cruited for that army by Gen. Logan.
Many of them, he said, were personal
friends of the general and his neigh
bors from boyhod. He (Lowe) knew
them personally, and during the four
years of association in the army had
frequently heard them tell anecdotes
of their acquaintance with Logan and
express their surprise that he had not
gone with them in the confederate
service, as he originally agreed to do
when they enlisted with him.
This article having been republish
ed in a Washington paper, Gen. Logan
wrote a card to the editor, in which
he declared that Col. Lowe was guilty
of a "villainous falsehood." Mr. Lowe
instmsted a note to his friend Charles
Pelham of Alabama, which was deliv
ered personally to Gen. Logan, ask
ing him whether he intended to apply
the offensive language to him. Mr.
Pelham handed the note to Gen. Logan
in the vcstibulte of his residence, and
afterward reported to his principal
that the general had read It in his
presence and then informed him that
there was no reply. Mr. Lowe ad
addressed a second communication,
which was also intrusted to Mr. Pel
ham to deliver personally, in which he
demanded that Gen. Logan retract the
offensive language or give him "tbe
satisfaction due to a gentleman.w
Mr. Pelham performed his painful
duty acceding to the code, and was
very much surprised when Gen. Logan
Informed him. after reading the let
ter, that he did not understand what
"a fellow like Lowe meant by that ex
pression"; that he h?d nothing to re
tract, and that if Lowe did not keep
ont of his way he should kick him In
to the street.
When Mr. Pelham delivered this
message Mr. Lowe again took bis pen
in hand and wrote Gen. Logan, say
ing: "I have twice addressed you a note
calling attention to your offensive
language. You have failed and refused
to answer either of them, and yon
thereby force me to the last alterna
tive. I therefore demand that you
name some time and place outside of
this district where another communi
cation will presently reach you. My
friend Charles Pelham, Esq., is au
thorized to act for me in the prem
ises." Charles Pelham, Esq.. reported that
when he delivered this communication
in person to Gen. Logan the latter
read it carelessly and returned It to
him, saying that there was no answer.
Then, when he inquired what he
should tell Col. Lowe, he alleges that
Gen. Logan renlied:
"You can tell him to go to hades."
Mr. Lowe declined to comply with
that injure ion. and wrote a card to
the public, in which be said:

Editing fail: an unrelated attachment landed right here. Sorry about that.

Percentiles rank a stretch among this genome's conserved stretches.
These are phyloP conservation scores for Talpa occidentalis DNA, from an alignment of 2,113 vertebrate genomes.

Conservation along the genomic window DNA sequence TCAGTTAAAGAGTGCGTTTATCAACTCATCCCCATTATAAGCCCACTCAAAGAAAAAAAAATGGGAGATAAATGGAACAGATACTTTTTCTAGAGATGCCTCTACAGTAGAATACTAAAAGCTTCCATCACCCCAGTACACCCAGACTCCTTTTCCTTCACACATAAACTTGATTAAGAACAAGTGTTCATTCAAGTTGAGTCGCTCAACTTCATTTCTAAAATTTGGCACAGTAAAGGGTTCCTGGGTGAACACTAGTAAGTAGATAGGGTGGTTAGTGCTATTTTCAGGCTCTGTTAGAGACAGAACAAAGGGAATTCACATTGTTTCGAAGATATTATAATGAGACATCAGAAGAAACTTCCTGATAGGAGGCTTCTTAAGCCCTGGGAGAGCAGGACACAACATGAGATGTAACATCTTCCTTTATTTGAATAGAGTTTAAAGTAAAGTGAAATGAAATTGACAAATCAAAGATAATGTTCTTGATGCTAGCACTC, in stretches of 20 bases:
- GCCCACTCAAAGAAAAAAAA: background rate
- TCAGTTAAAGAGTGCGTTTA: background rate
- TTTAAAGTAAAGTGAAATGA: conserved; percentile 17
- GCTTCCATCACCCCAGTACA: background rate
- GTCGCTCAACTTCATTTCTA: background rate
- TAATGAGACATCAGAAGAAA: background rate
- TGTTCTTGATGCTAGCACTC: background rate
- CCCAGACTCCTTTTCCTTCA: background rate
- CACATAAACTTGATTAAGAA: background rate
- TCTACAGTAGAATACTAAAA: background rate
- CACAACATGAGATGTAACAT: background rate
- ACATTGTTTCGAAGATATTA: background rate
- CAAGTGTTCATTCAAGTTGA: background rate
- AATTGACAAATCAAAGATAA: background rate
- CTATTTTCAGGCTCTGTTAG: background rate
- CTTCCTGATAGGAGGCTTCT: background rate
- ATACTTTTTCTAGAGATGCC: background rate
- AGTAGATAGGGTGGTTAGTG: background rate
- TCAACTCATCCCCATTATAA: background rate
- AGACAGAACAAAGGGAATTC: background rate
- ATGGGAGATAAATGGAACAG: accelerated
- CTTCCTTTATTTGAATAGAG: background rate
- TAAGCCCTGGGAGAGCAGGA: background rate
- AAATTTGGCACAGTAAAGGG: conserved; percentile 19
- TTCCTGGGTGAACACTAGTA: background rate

"I will not brand John A Logan as
a liar, because he is a senator of the
United States. I will not post him
as a scoundrel and poltroon, for that
would be In violation of the local
statutes; but I do hereby publish him
to the world as one who Insults but
will not satisfy a gentleman, and I
invoke upon him the judgment of the
honorable members of the community,
Wrestlns Scripture.
A dean had been giving a series of
lectures on the doctrines of the church,
ending up with a sermon on the words,
"Hear the church." Soon after he was
met by the bishop, who did not ap-
prove of this way of wresting Scrip- i
ture, "i ve heard about your lectures," t ,nS ok a leal. J ne iront is a paper
said the bishop, "and now I think you Imitation of linen, with a fine polish,
had better take for your text, Hang an( s made in a series of layers. As
all the law and the prophets." The eacJl layer is torn off it reveals an
dean looked shocked, and replied that other white glistening front. The
he did not know of such a text. ' bosom fits any shirt, and is buttoned on
"Oh, yes there is." said the bishop, t at collar button and fastened at
"If you can make Matt. 18:17 into Hear each uPPer or 8houlder corner by a cou
the church, you can make Matt 22:40 p,e ' cliP5- Retails at ten cents, and
Into Hang all the law and the pro- -i'l. probably have a large pale when
phets." The Christian Scotsman. lt rches this cauntry.
Aft Iter Life She Was Known as tbe
MWt VMMtlla PLitiv of M flaw
Cnrtaln lias Just Been Buns
RS. DREW, whose
death has just been
reported, made her
last appearance on
the stage last Jan
uary in "The Sport
ing Duchess," in
which she played
the title role. She
had only played
the part a few
niehts. when she
jent word that she would have to re-
gign. There were too many changes of
costume "for one of her years, and then,
too, she was afraid of the horses.
Mrs. John Drew was one of tho most
versatile actresses of her day. She was
born in London, January 10, 1820, and
six yearrf later made her debut in Liv
erpool as Agib in "Timour the Tartar."
A year later she was brought to Amer
ica, appearing first as the Duke of
York to Junius Brutus Booth's "Rich